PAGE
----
Tag: Afghanistan

Illicit economies, shadowy realms, and survival at the margins

Guest post by Eric Gutierrez, Senior Adviser on Tackling Violence and Building Peace at Christian Aid After the fall of the Taliban in 2001, poor landless farmers in the most conflict-affected areas of southern Afghanistan started migrating in increasing numbers to the relatively more insecure rocky desert areas. With the help of loans worth a […]

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Book Review: Can Intervention Work? Rory Stewart and Gerald Knaus

We’ve had some great speakers at the LSE this year, but Rory Stewart was top of the pops, according to the students’ evaluations. He rocked up at LSE, despite having just been reshuffled to Minister for Prisons, spoke without notes, and blew everyone away. Alas, he insisted on it being off the record, so I […]

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Links I Liked

Powerful, harrowing photo essay of Syrian refugee children asleep. Suffragettes v suffragists. Nice movie, shame about the (lack of) theory of change – it was really the suffragists wot won it Oxfam America takes on Big Chicken in the US, using leader/laggard tactics to push for a better deal for 250,000 workers and getting some […]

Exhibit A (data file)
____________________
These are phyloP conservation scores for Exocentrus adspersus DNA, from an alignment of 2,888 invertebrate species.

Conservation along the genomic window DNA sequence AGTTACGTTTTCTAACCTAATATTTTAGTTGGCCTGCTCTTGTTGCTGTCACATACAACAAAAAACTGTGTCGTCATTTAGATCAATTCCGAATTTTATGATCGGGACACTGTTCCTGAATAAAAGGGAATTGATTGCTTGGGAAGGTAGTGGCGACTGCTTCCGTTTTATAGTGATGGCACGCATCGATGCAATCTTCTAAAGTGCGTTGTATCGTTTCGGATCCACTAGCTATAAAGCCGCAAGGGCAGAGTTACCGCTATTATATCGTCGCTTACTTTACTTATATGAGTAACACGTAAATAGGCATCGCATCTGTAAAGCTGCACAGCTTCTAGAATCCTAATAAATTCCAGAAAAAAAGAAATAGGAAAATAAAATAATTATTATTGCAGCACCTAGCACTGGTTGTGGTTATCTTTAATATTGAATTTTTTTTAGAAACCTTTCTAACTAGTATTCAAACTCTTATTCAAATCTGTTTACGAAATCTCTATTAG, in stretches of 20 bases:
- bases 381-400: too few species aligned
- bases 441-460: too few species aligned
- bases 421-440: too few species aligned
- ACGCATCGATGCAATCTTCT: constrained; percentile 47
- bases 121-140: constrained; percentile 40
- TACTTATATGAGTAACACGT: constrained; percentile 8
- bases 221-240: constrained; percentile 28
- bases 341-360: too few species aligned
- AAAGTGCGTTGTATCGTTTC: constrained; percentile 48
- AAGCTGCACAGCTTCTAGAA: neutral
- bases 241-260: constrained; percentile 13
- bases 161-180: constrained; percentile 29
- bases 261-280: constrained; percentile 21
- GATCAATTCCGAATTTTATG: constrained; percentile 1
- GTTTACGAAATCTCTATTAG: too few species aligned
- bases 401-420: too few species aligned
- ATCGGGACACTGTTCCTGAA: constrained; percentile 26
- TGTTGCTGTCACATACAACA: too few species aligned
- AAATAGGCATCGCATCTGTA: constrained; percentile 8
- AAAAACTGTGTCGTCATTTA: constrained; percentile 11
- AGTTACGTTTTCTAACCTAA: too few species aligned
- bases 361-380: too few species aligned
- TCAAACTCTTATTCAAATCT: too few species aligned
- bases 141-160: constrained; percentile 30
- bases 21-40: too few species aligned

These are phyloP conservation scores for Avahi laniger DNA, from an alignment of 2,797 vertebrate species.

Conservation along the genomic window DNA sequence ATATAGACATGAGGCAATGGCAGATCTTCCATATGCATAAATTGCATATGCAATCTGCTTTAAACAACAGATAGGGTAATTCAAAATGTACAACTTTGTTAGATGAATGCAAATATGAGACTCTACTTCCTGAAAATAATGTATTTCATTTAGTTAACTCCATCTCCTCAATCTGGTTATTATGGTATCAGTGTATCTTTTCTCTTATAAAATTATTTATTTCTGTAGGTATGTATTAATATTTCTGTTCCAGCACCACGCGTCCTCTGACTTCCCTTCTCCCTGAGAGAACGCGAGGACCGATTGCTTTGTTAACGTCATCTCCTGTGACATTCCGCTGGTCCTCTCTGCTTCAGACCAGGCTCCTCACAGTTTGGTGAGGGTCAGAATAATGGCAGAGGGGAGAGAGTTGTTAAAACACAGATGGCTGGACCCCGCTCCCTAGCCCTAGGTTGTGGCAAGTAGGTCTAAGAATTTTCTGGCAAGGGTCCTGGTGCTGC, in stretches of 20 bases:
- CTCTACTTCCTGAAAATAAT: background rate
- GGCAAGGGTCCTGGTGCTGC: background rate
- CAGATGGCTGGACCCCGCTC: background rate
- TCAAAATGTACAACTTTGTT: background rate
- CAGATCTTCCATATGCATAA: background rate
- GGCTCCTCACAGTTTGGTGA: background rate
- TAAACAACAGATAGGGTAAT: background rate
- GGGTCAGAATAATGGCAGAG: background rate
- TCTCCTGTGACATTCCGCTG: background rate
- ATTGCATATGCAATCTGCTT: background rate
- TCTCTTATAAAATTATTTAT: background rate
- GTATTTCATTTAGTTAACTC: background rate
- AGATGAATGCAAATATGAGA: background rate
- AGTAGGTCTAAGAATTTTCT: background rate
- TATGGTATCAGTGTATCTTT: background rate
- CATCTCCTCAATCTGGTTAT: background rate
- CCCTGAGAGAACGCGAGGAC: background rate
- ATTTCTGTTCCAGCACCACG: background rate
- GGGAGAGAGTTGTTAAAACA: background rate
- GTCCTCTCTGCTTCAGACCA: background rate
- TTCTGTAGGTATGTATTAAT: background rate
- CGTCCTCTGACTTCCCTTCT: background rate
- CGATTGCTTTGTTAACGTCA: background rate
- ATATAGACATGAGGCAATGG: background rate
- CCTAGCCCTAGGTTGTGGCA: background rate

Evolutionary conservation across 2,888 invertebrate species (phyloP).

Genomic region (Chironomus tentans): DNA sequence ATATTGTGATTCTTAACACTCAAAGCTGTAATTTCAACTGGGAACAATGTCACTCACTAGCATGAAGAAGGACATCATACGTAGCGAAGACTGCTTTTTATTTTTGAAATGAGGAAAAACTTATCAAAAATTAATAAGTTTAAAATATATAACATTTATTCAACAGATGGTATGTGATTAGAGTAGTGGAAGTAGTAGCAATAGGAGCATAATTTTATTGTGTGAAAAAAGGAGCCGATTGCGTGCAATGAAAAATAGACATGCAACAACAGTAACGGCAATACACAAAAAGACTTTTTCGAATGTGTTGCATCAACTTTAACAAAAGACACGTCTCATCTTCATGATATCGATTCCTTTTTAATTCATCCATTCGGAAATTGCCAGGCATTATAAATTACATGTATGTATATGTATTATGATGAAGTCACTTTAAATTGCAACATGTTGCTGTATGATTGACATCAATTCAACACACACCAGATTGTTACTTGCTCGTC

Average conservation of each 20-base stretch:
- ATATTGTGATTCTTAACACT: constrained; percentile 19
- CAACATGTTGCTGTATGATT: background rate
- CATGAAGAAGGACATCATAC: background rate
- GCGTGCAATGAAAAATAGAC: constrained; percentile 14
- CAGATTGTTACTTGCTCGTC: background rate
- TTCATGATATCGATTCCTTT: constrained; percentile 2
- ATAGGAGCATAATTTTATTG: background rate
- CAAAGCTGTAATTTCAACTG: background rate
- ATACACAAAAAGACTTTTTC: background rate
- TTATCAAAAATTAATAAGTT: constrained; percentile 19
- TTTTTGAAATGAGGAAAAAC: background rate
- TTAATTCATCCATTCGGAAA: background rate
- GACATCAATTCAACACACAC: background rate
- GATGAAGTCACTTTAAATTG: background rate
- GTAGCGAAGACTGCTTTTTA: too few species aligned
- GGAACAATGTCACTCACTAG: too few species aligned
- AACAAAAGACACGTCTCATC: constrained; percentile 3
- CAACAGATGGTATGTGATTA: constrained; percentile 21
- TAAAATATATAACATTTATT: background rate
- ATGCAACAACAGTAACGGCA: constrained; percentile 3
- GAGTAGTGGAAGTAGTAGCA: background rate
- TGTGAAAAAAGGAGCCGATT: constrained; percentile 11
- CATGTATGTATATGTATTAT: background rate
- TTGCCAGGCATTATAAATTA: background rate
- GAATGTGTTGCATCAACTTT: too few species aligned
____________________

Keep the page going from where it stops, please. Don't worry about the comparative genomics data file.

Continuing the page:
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How not to run an aid programme: Afghanistan

  ‘The American marine captain [Patrick Lavoie – see pic] only has to step out of his base to be overwhelmed by turbaned men anxious to be his best friend. All along the main road they try to catch his eye and beg him for money to spruce up their shops. As part of his […]

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Why militarizing aid in Afghanistan is a bad idea

Along with several other international NGOs working in Afghanistan, Oxfam last week published a powerful paper on the damage being caused by the militarization of aid. In many ways it resembles the debate on how to ensure that Haitian reconstruction builds, rather than undermines, its battered state. In the last half hour, one Afghan woman […]

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Can states be built?

Do you read Prospect magazine? If not, why not? I don’t always agree with it, but it gets the intellectual juices flowing. The current (June) issue includes a counterintuitive piece on food prices (high prices do not increase global hunger – I disagree), a brilliant essay arguing that video games foster collaboration, not individualism, and best of all, a great, angry blast on how the wrong kind of aid has failed to build effective states, and has in fact often undermined them.

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Fixing Failed States

Just finished the book of this title by Ashraf Ghani and Clare Lockhart. It left me with a mixture of excitement and frustration – excitement because it sets out some good ideas on state-building, frustration because it doesn’t quite live up to the title and is sloppily edited, with whole chunks repeated verbatim, wandering narrative […]

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